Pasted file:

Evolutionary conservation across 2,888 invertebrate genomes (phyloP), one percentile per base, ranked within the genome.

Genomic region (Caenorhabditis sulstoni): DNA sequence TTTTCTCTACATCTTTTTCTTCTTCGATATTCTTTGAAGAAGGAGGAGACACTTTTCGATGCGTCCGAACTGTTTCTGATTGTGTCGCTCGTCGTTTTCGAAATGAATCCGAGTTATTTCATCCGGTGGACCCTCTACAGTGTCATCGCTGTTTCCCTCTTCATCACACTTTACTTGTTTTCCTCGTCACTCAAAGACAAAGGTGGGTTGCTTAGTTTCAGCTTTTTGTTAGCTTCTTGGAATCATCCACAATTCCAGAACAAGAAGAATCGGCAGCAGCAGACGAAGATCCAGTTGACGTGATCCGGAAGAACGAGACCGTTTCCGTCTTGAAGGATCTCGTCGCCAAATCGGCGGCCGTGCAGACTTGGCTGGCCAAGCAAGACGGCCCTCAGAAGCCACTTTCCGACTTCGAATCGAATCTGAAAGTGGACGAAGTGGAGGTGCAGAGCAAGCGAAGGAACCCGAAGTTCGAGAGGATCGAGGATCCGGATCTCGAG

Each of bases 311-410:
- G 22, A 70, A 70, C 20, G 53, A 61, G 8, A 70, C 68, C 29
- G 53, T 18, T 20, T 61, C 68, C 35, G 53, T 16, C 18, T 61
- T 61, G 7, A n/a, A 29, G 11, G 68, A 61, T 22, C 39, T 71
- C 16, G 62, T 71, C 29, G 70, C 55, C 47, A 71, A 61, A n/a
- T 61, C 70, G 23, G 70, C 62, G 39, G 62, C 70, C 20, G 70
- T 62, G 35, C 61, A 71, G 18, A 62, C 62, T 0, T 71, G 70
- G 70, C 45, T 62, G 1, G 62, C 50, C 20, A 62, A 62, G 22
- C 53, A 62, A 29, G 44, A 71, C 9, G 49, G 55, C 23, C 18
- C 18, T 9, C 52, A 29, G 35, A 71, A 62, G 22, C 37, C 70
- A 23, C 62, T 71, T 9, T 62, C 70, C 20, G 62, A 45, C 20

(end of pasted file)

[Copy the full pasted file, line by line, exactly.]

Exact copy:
Evolutionary conservation across 2,888 invertebrate genomes (phyloP), one percentile per base, ranked within the genome.

Genomic region (Caenorhabditis sulstoni): DNA sequence TTTTCTCTACATCTTTTTCTTCTTCGATATTCTTTGAAGAAGGAGGAGACACTTTTCGATGCGTCCGAACTGTTTCTGATTGTGTCGCTCGTCGTTTTCGAAATGAATCCGAGTTATTTCATCCGGTGGACCCTCTACAGTGTCATCGCTGTTTCCCTCTTCATCACACTTTACTTGTTTTCCTCGTCACTCAAAGACAAAGGTGGGTTGCTTAGTTTCAGCTTTTTGTTAGCTTCTTGGAATCATCCACAATTCCAGAACAAGAAGAATCGGCAGCAGCAGACGAAGATCCAGTTGACGTGATCCGGAAGAACGAGACCGTTTCCGTCTTGAAGGATCTCGTCGCCAAATCGGCGGCCGTGCAGACTTGGCTGGCCAAGCAAGACGGCCCTCAGAAGCCACTTTCCGACTTCGAATCGAATCTGAAAGTGGACGAAGTGGAGGTGCAGAGCAAGCGAAGGAACCCGAAGTTCGAGAGGATCGAGGATCCGGATCTCGAG

Each of bases 311-410:
- G 22, A 70, A 70, C 20, G 53, A 61, G 8, A 70, C 68, C 29
- G 53, T 18, T 20, T 61, C 68, C 35, G 53, T 16, C 18, T 61
- T 61, G 7, A n/a, A 29, G 11, G 68, A 61, T 22, C 39, T 71
- C 16, G 62, T 71, C 29, G 70, C 55, C 47, A 71, A 61, A n/a
- T 61, C 70, G 23, G 70, C 62, G 39, G 62, C 70, C 20, G 70
- T 62, G 35, C 61, A 71, G 18, A 62, C 62, T 0, T 71, G 70
- G 70, C 45, T 62, G 1, G 62, C 50, C 20, A 62, A 62, G 22
- C 53, A 62, A 29, G 44, A 71, C 9, G 49, G 55, C 23, C 18
- C 18, T 9, C 52, A 29, G 35, A 71, A 62, G 22, C 37, C 70
- A 23, C 62, T 71, T 9, T 62, C 70, C 20, G 62, A 45, C 20